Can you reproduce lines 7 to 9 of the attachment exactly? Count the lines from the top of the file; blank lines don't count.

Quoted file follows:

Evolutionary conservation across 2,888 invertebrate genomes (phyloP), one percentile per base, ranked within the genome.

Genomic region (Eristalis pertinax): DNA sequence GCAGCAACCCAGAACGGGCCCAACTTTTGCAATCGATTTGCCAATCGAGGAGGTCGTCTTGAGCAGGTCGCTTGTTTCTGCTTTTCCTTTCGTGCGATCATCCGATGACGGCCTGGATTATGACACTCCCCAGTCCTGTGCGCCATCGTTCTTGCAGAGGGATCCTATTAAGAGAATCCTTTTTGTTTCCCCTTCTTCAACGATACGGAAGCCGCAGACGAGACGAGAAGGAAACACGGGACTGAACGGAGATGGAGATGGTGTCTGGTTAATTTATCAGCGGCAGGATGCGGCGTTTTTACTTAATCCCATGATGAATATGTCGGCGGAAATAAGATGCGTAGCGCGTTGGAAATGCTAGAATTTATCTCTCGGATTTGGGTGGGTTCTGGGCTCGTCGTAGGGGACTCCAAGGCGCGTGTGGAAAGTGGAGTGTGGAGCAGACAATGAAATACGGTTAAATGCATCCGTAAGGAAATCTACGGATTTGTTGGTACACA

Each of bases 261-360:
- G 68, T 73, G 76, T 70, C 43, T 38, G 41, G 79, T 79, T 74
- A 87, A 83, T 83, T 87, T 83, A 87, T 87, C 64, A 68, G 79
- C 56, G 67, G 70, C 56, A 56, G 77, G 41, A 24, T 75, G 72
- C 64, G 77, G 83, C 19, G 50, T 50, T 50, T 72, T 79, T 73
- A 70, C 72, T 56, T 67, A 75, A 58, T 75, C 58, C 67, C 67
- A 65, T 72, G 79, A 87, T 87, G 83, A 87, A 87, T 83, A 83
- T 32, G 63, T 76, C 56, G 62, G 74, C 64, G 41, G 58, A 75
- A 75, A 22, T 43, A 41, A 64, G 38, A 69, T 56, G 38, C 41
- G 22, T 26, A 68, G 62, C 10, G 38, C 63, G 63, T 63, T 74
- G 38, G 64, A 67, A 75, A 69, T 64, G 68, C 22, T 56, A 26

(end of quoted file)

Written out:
- C 64, G 77, G 83, C 19, G 50, T 50, T 50, T 72, T 79, T 73
- A 70, C 72, T 56, T 67, A 75, A 58, T 75, C 58, C 67, C 67
- A 65, T 72, G 79, A 87, T 87, G 83, A 87, A 87, T 83, A 83